Howard steals Canning by-election show

The opposition leader has overtaken the prime minister in the number of visits to Canning during the by-election campaign, but the Liberals pulled out the big guns with John Howard’s appearances.

杭州桑拿

Hot on the heels of Tony Abbott’s second trip to the West Australian electorate, Bill Shorten racked up his third on Thursday.

Then Australia’s longest serving prime minister took to the coastal retirement haven of Mandurah alongside Liberal candidate Andrew Hastie, meeting voters at a shopping centre and getting a rock-star reception.

Mr Howard said his presence did not indicate the party was worried about losing the September 19 poll.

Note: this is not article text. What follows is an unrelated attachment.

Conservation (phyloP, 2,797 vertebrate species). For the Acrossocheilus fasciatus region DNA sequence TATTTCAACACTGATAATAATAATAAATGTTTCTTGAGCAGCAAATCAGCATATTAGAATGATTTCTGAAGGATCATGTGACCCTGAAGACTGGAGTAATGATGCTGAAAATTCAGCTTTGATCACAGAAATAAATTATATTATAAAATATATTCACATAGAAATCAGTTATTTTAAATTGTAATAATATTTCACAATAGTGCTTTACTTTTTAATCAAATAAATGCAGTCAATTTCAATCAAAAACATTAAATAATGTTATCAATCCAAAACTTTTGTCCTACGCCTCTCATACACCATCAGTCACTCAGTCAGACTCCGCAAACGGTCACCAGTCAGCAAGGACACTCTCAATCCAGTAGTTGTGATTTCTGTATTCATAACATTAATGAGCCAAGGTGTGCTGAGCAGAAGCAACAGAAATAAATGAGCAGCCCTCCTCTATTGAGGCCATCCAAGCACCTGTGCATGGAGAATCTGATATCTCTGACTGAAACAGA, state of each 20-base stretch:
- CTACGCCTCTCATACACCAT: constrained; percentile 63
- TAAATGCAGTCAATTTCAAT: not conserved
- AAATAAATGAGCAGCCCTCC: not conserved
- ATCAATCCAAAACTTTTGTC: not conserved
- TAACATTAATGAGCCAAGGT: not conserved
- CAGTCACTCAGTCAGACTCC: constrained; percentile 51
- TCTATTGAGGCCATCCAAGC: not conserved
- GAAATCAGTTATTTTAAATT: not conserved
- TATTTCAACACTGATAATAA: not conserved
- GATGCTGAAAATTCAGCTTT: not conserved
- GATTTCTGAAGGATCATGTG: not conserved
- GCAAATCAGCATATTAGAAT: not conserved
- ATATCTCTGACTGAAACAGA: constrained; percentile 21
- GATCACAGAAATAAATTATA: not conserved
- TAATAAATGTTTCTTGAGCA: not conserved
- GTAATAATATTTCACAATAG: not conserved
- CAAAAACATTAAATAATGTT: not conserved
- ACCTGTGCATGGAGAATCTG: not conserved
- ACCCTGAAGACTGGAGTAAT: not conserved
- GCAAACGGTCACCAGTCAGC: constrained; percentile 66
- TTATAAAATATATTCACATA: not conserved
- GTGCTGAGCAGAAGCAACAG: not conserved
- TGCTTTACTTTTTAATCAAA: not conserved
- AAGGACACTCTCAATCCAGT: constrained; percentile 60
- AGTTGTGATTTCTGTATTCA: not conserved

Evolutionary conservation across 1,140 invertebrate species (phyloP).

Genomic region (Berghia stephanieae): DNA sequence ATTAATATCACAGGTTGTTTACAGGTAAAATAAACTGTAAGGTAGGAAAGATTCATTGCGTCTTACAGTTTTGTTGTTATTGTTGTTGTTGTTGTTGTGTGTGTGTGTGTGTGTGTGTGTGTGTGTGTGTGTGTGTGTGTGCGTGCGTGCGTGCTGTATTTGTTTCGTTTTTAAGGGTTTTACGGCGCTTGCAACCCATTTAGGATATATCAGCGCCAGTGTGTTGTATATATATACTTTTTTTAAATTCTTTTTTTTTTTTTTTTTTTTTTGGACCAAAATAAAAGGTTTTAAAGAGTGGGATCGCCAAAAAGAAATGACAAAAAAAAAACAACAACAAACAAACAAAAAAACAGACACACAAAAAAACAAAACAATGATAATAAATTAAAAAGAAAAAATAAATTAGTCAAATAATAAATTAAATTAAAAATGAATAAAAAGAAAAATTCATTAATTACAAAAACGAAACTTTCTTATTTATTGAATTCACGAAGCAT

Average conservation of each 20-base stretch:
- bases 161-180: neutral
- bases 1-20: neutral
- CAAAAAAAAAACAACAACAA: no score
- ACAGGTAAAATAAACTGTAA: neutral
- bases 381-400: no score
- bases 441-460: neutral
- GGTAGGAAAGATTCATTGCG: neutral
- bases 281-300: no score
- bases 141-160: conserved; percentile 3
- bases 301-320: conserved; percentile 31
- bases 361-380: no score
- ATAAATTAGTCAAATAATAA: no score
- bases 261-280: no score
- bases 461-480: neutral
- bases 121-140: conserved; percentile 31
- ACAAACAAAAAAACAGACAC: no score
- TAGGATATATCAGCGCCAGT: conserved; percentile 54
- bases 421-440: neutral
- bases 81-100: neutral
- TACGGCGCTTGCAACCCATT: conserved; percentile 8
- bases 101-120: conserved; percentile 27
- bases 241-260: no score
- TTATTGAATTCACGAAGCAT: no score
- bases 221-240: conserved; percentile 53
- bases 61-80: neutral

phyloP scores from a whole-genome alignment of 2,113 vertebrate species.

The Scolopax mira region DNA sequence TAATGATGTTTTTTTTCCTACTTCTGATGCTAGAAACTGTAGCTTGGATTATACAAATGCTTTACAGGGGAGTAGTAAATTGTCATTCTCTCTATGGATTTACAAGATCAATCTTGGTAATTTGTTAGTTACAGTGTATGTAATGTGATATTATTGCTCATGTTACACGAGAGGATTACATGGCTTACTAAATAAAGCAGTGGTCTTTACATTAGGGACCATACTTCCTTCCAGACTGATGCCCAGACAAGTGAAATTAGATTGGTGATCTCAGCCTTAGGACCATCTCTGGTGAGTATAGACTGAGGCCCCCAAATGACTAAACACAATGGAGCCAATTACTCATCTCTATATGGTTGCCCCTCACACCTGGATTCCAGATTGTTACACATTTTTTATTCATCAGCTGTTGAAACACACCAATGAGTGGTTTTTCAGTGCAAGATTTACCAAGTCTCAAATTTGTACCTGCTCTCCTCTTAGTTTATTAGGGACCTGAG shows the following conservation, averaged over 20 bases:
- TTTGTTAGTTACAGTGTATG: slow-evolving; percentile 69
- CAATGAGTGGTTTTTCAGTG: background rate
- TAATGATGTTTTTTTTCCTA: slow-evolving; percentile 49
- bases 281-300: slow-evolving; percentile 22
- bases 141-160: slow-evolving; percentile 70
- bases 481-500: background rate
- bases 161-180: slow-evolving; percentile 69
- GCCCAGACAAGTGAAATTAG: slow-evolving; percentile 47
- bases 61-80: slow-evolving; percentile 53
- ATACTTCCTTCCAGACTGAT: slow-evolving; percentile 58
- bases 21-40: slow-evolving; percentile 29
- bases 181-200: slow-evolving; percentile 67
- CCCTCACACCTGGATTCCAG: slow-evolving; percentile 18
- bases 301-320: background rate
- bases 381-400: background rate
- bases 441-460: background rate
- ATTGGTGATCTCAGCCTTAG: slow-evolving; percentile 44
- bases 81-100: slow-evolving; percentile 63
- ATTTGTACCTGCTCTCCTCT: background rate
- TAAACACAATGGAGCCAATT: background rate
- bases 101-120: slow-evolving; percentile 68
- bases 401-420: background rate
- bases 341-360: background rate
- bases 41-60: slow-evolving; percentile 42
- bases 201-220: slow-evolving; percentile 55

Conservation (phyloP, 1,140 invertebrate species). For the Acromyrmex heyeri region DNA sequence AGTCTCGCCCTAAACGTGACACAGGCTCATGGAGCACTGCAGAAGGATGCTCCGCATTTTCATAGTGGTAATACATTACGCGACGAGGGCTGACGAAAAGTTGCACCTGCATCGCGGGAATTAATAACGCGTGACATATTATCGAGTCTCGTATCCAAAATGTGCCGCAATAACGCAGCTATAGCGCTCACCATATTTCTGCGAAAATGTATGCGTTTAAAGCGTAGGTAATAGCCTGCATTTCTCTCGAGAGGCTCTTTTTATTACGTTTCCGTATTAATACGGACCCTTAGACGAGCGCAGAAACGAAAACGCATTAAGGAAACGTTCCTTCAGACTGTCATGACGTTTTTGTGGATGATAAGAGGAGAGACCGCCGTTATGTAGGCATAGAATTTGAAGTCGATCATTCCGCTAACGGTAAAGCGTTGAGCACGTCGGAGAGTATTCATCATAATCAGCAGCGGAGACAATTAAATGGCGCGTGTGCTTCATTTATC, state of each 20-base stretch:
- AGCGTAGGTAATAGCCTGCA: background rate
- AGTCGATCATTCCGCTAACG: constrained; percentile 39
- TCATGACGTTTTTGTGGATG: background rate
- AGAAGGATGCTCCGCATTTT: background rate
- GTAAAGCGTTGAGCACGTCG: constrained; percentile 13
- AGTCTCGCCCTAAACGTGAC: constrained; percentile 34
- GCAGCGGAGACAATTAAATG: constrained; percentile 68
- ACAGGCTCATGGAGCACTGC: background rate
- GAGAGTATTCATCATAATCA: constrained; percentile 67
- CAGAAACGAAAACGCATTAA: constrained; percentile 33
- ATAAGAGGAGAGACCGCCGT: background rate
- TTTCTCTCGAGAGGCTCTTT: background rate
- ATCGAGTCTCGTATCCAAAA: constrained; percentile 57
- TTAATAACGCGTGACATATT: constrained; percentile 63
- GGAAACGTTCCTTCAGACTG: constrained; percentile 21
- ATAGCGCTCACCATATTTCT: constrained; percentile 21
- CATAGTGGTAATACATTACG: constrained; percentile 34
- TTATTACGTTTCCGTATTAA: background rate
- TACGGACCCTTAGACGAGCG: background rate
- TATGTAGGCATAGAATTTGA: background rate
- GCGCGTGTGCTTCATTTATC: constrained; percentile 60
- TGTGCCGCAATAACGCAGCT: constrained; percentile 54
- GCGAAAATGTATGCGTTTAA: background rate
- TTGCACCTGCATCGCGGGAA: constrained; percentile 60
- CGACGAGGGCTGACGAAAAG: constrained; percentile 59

Instead, the “compulsive campaigner” happened to be in Perth and couldn’t resist offering help.

“And he’s such an impressive candidate that I wanted to sort of be part of the action,” Mr Howard told reporters.

“It’s really got nothing to do with desperation. I’m always happy to help Tony Abbott.”

Meanwhile, far inland in the crime hot spot of Armadale, Mr Shorten has promised $3.2 million in funding to tackle drug addiction, crime and domestic violence in the area if Labor is elected in 2016.

He denied suggestions the party was running a dead campaign in the by-election to keep Mr Abbott prime minister, assuming Malcolm Turnbull would be harder to beat.

But he once again carefully avoided mentioning Mr Hastie.

“Every day that Tony Abbott stays prime minister is not a good day for Australia,” Mr Shorten said.

An Essential Research poll, commissioned by advocacy group GetUp, has the coalition leading Labor 51-49 per cent in Canning after preferences.